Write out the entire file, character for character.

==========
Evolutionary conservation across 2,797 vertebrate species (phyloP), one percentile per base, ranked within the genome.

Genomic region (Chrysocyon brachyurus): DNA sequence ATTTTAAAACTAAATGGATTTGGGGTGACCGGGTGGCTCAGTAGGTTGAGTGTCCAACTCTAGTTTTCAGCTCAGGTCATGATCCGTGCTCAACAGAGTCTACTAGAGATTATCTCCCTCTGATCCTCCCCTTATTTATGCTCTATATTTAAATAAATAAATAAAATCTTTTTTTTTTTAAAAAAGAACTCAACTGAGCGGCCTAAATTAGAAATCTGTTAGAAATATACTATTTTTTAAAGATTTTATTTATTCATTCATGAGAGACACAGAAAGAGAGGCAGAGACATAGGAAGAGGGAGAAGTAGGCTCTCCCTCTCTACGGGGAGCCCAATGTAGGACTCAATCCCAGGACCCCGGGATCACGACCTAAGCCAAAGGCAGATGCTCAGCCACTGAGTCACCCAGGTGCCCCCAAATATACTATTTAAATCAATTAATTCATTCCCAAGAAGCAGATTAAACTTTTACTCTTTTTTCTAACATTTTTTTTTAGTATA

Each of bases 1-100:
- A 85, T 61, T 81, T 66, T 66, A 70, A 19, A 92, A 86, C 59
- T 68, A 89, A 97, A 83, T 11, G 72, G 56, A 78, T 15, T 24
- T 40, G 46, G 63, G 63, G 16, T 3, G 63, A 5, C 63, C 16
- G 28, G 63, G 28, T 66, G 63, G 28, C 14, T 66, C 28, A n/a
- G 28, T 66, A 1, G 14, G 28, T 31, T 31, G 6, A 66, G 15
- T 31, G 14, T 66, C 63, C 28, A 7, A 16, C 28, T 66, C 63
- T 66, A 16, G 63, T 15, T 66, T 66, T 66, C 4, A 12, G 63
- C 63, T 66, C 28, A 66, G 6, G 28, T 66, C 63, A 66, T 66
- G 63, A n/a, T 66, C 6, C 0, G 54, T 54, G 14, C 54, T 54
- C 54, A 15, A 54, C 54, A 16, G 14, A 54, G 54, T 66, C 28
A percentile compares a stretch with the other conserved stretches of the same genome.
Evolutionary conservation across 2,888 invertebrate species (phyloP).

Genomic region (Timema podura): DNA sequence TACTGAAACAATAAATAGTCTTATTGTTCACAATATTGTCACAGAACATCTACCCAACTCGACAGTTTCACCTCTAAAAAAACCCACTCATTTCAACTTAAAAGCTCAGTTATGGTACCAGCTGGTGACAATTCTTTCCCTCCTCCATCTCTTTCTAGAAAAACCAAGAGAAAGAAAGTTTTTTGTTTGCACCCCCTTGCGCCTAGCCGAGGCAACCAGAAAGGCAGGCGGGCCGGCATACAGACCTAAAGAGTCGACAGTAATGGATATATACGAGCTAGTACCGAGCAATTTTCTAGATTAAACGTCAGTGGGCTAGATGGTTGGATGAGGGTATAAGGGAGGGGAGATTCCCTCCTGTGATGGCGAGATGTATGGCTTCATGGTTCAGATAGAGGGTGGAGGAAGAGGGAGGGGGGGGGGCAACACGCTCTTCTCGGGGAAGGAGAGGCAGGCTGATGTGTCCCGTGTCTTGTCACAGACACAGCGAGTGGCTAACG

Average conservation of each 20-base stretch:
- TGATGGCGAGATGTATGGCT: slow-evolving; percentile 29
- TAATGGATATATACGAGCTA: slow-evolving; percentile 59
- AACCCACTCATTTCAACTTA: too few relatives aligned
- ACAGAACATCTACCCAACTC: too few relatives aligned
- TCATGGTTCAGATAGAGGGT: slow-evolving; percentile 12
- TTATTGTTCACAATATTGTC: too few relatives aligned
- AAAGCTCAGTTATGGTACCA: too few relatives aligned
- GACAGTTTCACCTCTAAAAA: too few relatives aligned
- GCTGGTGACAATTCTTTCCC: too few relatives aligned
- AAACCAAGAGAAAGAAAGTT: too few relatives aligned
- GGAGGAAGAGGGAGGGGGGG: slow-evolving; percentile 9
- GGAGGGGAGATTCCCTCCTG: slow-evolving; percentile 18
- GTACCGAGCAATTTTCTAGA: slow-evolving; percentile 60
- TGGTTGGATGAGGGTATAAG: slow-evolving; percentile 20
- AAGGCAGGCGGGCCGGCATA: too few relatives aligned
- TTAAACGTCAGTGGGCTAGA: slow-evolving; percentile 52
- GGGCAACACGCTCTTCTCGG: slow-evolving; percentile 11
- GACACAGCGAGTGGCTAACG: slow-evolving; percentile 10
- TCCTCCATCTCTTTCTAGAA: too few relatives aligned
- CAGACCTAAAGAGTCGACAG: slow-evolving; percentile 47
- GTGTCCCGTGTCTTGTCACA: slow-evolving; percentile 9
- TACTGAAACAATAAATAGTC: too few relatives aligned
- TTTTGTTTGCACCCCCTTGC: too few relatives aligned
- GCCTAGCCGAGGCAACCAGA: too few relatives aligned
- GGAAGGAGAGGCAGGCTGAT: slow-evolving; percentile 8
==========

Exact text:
Evolutionary conservation across 2,797 vertebrate species (phyloP), one percentile per base, ranked within the genome.

Genomic region (Chrysocyon brachyurus): DNA sequence ATTTTAAAACTAAATGGATTTGGGGTGACCGGGTGGCTCAGTAGGTTGAGTGTCCAACTCTAGTTTTCAGCTCAGGTCATGATCCGTGCTCAACAGAGTCTACTAGAGATTATCTCCCTCTGATCCTCCCCTTATTTATGCTCTATATTTAAATAAATAAATAAAATCTTTTTTTTTTTAAAAAAGAACTCAACTGAGCGGCCTAAATTAGAAATCTGTTAGAAATATACTATTTTTTAAAGATTTTATTTATTCATTCATGAGAGACACAGAAAGAGAGGCAGAGACATAGGAAGAGGGAGAAGTAGGCTCTCCCTCTCTACGGGGAGCCCAATGTAGGACTCAATCCCAGGACCCCGGGATCACGACCTAAGCCAAAGGCAGATGCTCAGCCACTGAGTCACCCAGGTGCCCCCAAATATACTATTTAAATCAATTAATTCATTCCCAAGAAGCAGATTAAACTTTTACTCTTTTTTCTAACATTTTTTTTTAGTATA

Each of bases 1-100:
- A 85, T 61, T 81, T 66, T 66, A 70, A 19, A 92, A 86, C 59
- T 68, A 89, A 97, A 83, T 11, G 72, G 56, A 78, T 15, T 24
- T 40, G 46, G 63, G 63, G 16, T 3, G 63, A 5, C 63, C 16
- G 28, G 63, G 28, T 66, G 63, G 28, C 14, T 66, C 28, A n/a
- G 28, T 66, A 1, G 14, G 28, T 31, T 31, G 6, A 66, G 15
- T 31, G 14, T 66, C 63, C 28, A 7, A 16, C 28, T 66, C 63
- T 66, A 16, G 63, T 15, T 66, T 66, T 66, C 4, A 12, G 63
- C 63, T 66, C 28, A 66, G 6, G 28, T 66, C 63, A 66, T 66
- G 63, A n/a, T 66, C 6, C 0, G 54, T 54, G 14, C 54, T 54
- C 54, A 15, A 54, C 54, A 16, G 14, A 54, G 54, T 66, C 28
A percentile compares a stretch with the other conserved stretches of the same genome.
Evolutionary conservation across 2,888 invertebrate species (phyloP).

Genomic region (Timema podura): DNA sequence TACTGAAACAATAAATAGTCTTATTGTTCACAATATTGTCACAGAACATCTACCCAACTCGACAGTTTCACCTCTAAAAAAACCCACTCATTTCAACTTAAAAGCTCAGTTATGGTACCAGCTGGTGACAATTCTTTCCCTCCTCCATCTCTTTCTAGAAAAACCAAGAGAAAGAAAGTTTTTTGTTTGCACCCCCTTGCGCCTAGCCGAGGCAACCAGAAAGGCAGGCGGGCCGGCATACAGACCTAAAGAGTCGACAGTAATGGATATATACGAGCTAGTACCGAGCAATTTTCTAGATTAAACGTCAGTGGGCTAGATGGTTGGATGAGGGTATAAGGGAGGGGAGATTCCCTCCTGTGATGGCGAGATGTATGGCTTCATGGTTCAGATAGAGGGTGGAGGAAGAGGGAGGGGGGGGGGCAACACGCTCTTCTCGGGGAAGGAGAGGCAGGCTGATGTGTCCCGTGTCTTGTCACAGACACAGCGAGTGGCTAACG

Average conservation of each 20-base stretch:
- TGATGGCGAGATGTATGGCT: slow-evolving; percentile 29
- TAATGGATATATACGAGCTA: slow-evolving; percentile 59
- AACCCACTCATTTCAACTTA: too few relatives aligned
- ACAGAACATCTACCCAACTC: too few relatives aligned
- TCATGGTTCAGATAGAGGGT: slow-evolving; percentile 12
- TTATTGTTCACAATATTGTC: too few relatives aligned
- AAAGCTCAGTTATGGTACCA: too few relatives aligned
- GACAGTTTCACCTCTAAAAA: too few relatives aligned
- GCTGGTGACAATTCTTTCCC: too few relatives aligned
- AAACCAAGAGAAAGAAAGTT: too few relatives aligned
- GGAGGAAGAGGGAGGGGGGG: slow-evolving; percentile 9
- GGAGGGGAGATTCCCTCCTG: slow-evolving; percentile 18
- GTACCGAGCAATTTTCTAGA: slow-evolving; percentile 60
- TGGTTGGATGAGGGTATAAG: slow-evolving; percentile 20
- AAGGCAGGCGGGCCGGCATA: too few relatives aligned
- TTAAACGTCAGTGGGCTAGA: slow-evolving; percentile 52
- GGGCAACACGCTCTTCTCGG: slow-evolving; percentile 11
- GACACAGCGAGTGGCTAACG: slow-evolving; percentile 10
- TCCTCCATCTCTTTCTAGAA: too few relatives aligned
- CAGACCTAAAGAGTCGACAG: slow-evolving; percentile 47
- GTGTCCCGTGTCTTGTCACA: slow-evolving; percentile 9
- TACTGAAACAATAAATAGTC: too few relatives aligned
- TTTTGTTTGCACCCCCTTGC: too few relatives aligned
- GCCTAGCCGAGGCAACCAGA: too few relatives aligned
- GGAAGGAGAGGCAGGCTGAT: slow-evolving; percentile 8